Many lives are lost every day and injuries are sustained as a result of the hardship and torture of many Africans seeking to migrate to Europe through the desert. Some people eat leaves and drink their urine to survive, while others starve to death for lack of food or water.
Militia groups largely from Libya and some of their security forces rape, kidnap and enslave people. All this resulted from the migration hallucination to escape war and poverty, to the perceived greener countries.
Because of the heartbreaking news about Nigerians looking for greener pastures abroad and my close people—family members, friends, neighbours, and now students getting more involved in it, I become curious to know more about such migration. My neighbour was recently killed in the middle of the Mediterranean Sea by a militia group while trying to sail to Italy from Libya. This led me to watch some documentaries and read some reports and I am reading Kitsen Rogo by Emeritus Professor Dangambo, which the author gifted me.
On one hand, my brother approached me with the matter of flying to a certain country for a better life. I asked him why, how, where, what he will do there, and with whom he will stay there with? He convinced me. On the other hand, my student—a divorced female with only one child in her mid-twenties could not convince me of my wh-questions. I did my best to persuade her to drop the idea citing the gambling with one’s life involved and that she should honourably marry again, but failed. A week later, she informed me of changing her mind about not marrying again soon due to what her ex-hubby did to her and that before she flies away when Mr. Right arrives, she would tie the knot and stay at home. She joined our academy to equip herself with English for better communication when she lands abroad.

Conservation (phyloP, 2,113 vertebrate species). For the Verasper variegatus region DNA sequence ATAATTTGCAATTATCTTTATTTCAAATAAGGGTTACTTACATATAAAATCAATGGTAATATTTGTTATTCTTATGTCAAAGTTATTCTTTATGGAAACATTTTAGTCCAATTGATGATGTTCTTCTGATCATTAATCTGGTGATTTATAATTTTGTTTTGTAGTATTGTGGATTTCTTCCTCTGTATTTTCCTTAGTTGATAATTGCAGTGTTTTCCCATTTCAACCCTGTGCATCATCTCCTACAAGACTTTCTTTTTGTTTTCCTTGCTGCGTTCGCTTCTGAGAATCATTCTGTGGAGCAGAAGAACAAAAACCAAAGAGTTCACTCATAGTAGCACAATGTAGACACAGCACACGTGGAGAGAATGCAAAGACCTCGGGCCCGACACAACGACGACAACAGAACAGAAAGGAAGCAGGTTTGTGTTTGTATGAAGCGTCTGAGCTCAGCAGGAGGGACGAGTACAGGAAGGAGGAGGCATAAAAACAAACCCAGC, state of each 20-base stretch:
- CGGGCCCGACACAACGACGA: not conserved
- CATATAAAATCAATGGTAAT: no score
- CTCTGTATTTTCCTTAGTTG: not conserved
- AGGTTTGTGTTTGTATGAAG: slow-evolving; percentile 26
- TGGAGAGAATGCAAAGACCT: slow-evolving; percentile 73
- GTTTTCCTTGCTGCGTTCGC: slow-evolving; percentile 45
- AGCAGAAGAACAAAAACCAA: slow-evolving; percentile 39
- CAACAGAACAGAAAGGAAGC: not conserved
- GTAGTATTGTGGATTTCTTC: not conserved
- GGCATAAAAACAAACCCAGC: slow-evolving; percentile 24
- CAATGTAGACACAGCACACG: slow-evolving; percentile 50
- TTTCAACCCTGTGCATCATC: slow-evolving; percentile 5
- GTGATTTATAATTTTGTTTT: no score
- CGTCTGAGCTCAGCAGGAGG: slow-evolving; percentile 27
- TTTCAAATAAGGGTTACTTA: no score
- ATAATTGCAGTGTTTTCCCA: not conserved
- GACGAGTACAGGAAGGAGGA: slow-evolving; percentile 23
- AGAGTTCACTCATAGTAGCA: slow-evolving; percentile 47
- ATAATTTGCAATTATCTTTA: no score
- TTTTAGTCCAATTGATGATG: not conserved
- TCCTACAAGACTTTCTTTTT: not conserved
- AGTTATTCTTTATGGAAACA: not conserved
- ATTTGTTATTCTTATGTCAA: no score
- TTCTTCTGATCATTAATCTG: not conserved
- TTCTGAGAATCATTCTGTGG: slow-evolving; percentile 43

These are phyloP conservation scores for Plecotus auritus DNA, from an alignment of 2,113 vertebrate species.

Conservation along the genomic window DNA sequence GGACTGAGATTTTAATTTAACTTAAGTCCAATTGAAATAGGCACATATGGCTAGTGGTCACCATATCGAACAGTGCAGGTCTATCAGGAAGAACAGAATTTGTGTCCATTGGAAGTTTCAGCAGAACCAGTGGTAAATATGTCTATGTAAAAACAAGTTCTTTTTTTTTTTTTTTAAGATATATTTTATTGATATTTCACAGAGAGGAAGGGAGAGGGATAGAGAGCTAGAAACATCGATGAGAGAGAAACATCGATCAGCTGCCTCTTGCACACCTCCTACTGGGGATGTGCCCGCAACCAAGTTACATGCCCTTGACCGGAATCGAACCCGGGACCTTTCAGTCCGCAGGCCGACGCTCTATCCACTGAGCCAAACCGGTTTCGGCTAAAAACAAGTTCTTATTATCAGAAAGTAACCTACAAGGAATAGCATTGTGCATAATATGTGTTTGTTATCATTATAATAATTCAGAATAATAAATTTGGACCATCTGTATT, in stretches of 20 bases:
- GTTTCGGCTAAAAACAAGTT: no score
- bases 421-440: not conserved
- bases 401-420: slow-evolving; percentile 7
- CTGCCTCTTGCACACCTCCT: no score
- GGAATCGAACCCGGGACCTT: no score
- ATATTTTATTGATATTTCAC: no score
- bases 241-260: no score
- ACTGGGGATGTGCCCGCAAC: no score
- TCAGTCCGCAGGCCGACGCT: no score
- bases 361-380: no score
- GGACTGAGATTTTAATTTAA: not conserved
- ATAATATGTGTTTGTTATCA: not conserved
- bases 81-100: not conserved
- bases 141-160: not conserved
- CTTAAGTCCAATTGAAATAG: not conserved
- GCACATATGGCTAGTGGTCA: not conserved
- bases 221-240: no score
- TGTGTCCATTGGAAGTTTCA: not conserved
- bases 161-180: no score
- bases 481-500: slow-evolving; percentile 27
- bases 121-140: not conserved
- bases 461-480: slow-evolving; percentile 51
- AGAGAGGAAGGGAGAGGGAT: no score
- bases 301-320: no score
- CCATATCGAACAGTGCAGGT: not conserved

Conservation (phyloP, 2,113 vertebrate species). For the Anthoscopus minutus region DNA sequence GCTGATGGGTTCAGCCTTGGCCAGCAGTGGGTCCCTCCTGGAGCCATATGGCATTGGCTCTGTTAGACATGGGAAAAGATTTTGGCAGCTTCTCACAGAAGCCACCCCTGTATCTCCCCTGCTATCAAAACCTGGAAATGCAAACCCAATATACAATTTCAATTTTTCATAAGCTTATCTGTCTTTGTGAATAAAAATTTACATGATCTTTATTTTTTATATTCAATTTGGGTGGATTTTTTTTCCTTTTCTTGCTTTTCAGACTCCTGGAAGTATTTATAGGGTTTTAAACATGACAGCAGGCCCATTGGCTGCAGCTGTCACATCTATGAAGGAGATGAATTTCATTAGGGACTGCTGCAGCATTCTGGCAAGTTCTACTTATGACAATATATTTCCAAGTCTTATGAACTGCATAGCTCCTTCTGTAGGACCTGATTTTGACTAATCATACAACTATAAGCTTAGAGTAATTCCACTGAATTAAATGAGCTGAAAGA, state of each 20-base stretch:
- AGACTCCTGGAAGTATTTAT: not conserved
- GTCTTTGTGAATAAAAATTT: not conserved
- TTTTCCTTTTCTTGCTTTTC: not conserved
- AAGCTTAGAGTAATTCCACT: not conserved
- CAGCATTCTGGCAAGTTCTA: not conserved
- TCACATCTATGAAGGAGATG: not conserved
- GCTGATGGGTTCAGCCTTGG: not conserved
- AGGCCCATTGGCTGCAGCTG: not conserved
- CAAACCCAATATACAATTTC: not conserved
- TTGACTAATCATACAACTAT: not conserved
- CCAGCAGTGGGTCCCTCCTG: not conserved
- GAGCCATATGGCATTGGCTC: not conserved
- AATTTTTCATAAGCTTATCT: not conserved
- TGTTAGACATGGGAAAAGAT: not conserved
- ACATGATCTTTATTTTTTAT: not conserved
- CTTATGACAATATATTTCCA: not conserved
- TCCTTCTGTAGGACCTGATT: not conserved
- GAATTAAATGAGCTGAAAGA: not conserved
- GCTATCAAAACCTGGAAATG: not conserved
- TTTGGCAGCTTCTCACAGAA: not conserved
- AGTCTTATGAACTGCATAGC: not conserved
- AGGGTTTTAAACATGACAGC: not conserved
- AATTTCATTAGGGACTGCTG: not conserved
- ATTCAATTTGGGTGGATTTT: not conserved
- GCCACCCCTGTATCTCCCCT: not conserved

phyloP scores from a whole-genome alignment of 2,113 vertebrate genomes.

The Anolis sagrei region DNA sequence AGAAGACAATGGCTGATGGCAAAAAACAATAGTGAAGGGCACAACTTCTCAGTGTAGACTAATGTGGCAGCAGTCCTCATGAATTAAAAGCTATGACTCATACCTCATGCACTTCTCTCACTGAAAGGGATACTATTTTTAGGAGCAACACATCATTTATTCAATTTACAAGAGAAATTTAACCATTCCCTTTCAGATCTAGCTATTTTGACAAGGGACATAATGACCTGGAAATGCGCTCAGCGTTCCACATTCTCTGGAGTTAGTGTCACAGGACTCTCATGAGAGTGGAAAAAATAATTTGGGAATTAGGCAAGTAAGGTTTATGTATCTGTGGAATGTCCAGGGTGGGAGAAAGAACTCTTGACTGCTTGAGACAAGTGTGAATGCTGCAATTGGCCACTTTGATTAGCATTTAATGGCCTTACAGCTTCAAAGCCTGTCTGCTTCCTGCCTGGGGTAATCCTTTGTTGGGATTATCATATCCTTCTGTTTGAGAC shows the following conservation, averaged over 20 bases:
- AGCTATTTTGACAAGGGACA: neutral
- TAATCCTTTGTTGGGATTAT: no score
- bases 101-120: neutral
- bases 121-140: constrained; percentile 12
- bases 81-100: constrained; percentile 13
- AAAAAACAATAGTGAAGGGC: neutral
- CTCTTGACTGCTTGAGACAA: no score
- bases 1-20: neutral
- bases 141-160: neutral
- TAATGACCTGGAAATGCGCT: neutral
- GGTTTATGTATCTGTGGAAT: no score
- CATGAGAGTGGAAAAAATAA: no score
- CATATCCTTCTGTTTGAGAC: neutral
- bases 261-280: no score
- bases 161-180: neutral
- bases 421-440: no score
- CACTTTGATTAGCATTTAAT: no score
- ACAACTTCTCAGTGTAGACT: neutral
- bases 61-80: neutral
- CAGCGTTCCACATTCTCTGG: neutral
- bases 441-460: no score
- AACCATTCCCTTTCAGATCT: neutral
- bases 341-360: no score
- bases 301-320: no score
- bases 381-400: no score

In my eyes, as it appeared in Kitsen Rogo, the main character later learned that the better life was home not abroad after wasting his hard-earned resources abroad (in the city), and so is the case with most such migrants. I am not oblivious of “The Lucky Ones” who are very few, though.
The government should empower small businesses instead of wasting huge money on fruitless initiatives like N-Power. Thanks to the NGOs that give grants to small businesses, the government plus individuals should also join. BDSPs should be directly engaged by the government and abled individuals/bodies to enlighten youths on the vast untapped opportunities here at home that are mostly explored by villagers and foreigners.
Also, NYSC should be scrapped and the fund be redirected to a better cause, and lastly, entrepreneurial courses should be taken back to primary school and stopped at secondary school because of its too little or no impact on the university graduates and the poor status of the university system.
Bello Sagir Imam writes from Kano